Have you ever wondered why we yawn? It’s a question to which we don’t really know the answer. The purpose of yawning still remains something of a mystery although we all agree that it’s a pleasurable sensation.
Stretching the muscles of the mouth to yawn brings a pleasure that we wouldn’t be without: a sense of wellbeing, a slight loss of contact with the world around you, a brief moment of intense pleasure …. And there’s a good reason why. When we yawn, it releases endorphins into our body – these “wellbeing hormones” have an effect similar to that of morphine! But that’s not all. Strangely enough, yawning also makes us more alert.
But what causes us to stretch our jaws in this way? The reasons are as varied as they are curious. Feeling tired is, of course, one reason, but so is boredom, reduced concentration, waking up, feeling hungry and … imitation. Simply talking about yawning or seeing someone else yawn can trigger you to yawn too. Yawning also helps to correct the pressure balance in your ears, when travelling by plane, for example.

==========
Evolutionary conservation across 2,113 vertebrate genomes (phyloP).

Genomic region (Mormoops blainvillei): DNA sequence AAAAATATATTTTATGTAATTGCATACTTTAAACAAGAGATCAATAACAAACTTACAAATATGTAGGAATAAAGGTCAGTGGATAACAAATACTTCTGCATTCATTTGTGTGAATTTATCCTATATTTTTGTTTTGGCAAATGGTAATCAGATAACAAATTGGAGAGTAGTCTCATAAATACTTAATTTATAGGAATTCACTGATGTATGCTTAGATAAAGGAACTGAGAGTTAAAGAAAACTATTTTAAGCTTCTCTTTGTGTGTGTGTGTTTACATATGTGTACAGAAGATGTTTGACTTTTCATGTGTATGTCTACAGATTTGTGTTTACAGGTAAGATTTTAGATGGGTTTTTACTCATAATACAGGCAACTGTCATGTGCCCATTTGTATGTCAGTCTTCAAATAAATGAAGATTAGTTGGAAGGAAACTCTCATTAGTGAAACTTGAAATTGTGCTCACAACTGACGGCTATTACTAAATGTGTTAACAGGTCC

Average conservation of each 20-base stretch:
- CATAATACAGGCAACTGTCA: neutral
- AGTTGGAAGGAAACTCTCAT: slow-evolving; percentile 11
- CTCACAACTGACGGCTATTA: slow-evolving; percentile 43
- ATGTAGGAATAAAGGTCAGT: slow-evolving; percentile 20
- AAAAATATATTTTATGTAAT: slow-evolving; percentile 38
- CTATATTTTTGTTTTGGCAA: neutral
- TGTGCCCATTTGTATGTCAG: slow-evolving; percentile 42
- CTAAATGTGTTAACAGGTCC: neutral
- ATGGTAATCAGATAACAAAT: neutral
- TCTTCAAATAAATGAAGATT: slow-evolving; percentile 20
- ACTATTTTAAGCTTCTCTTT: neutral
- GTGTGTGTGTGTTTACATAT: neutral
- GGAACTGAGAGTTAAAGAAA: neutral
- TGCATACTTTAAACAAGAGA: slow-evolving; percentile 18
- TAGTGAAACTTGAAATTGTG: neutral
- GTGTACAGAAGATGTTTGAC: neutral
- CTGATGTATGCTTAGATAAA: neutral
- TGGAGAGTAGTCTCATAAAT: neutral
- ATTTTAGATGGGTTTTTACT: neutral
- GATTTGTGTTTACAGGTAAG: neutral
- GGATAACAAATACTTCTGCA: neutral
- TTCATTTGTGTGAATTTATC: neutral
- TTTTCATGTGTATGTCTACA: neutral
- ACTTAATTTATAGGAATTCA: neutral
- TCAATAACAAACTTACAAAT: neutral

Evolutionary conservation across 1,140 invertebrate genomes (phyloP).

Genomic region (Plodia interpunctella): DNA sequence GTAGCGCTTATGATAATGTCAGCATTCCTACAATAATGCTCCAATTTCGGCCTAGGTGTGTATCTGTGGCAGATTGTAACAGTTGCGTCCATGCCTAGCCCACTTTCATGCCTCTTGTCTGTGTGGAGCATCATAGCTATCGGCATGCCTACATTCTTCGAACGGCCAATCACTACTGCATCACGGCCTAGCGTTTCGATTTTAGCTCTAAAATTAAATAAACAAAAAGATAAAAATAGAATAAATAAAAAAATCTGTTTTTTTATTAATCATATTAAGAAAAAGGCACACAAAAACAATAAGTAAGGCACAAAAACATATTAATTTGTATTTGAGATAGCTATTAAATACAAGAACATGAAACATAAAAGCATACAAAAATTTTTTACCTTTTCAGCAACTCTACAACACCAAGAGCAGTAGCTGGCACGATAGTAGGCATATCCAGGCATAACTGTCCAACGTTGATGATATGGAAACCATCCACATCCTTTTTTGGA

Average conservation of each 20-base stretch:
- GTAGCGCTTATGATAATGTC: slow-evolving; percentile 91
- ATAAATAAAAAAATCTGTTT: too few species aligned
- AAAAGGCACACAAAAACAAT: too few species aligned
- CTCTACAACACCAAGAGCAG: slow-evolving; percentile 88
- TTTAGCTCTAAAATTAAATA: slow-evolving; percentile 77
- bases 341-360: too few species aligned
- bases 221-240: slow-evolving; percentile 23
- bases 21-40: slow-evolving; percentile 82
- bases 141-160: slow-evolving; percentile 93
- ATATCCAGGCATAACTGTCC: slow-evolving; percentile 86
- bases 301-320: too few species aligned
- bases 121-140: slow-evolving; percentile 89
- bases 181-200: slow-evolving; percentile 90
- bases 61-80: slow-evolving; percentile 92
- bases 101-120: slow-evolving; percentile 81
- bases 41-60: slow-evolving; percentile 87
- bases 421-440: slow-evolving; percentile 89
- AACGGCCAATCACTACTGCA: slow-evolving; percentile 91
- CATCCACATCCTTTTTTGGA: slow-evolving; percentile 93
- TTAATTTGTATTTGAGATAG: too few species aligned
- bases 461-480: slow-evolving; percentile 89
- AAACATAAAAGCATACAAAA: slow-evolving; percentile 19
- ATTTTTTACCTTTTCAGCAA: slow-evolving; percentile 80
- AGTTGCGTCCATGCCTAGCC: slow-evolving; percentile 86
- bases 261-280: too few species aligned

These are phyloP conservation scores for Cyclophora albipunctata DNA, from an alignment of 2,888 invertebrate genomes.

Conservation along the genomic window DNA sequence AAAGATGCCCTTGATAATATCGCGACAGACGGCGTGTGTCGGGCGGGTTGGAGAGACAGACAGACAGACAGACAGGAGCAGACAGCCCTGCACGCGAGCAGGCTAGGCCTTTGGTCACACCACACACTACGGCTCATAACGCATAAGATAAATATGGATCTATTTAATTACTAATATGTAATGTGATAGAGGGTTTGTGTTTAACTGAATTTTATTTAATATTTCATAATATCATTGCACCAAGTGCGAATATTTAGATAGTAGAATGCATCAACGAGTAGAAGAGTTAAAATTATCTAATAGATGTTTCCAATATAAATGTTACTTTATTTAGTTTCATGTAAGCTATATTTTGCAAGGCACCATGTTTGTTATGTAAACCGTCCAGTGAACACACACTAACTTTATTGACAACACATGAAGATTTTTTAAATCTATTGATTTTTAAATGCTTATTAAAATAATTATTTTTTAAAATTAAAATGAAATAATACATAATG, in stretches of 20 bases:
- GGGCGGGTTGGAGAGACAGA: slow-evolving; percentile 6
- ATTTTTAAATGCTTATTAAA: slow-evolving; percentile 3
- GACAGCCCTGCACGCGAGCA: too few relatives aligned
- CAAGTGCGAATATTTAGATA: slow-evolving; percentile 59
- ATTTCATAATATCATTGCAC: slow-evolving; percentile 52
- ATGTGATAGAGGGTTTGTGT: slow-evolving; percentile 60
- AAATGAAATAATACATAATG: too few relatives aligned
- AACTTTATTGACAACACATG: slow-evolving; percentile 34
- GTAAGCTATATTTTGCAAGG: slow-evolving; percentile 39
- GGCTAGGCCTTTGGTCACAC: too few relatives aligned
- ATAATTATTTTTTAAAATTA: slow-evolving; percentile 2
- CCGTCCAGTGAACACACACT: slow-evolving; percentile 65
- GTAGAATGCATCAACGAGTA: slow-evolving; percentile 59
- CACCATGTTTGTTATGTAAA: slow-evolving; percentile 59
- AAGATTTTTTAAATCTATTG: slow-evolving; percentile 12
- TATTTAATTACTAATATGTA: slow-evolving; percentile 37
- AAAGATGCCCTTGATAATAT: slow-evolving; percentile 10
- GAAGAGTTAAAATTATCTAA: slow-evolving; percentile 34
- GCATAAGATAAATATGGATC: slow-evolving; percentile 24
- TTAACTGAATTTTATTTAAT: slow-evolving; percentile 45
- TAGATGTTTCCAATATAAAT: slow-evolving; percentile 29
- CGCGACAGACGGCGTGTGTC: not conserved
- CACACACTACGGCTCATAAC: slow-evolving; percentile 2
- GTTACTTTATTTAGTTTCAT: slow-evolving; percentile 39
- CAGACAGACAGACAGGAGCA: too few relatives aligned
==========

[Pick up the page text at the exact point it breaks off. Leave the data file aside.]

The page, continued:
A yawn lasts for a relatively standard length of time but varies according to the individual. It is normally between 3 and 5 seconds. Although yawning may appear to be nothing more than opening your mouth wide, in fact it involves a more general stretching movement that takes in the muscles of the face, the neck and the respiratory muscles. So … how are you feeling now? Have you finished yawning yet? There’s nothing more for us to do now than to wish you a good night’s sleep!
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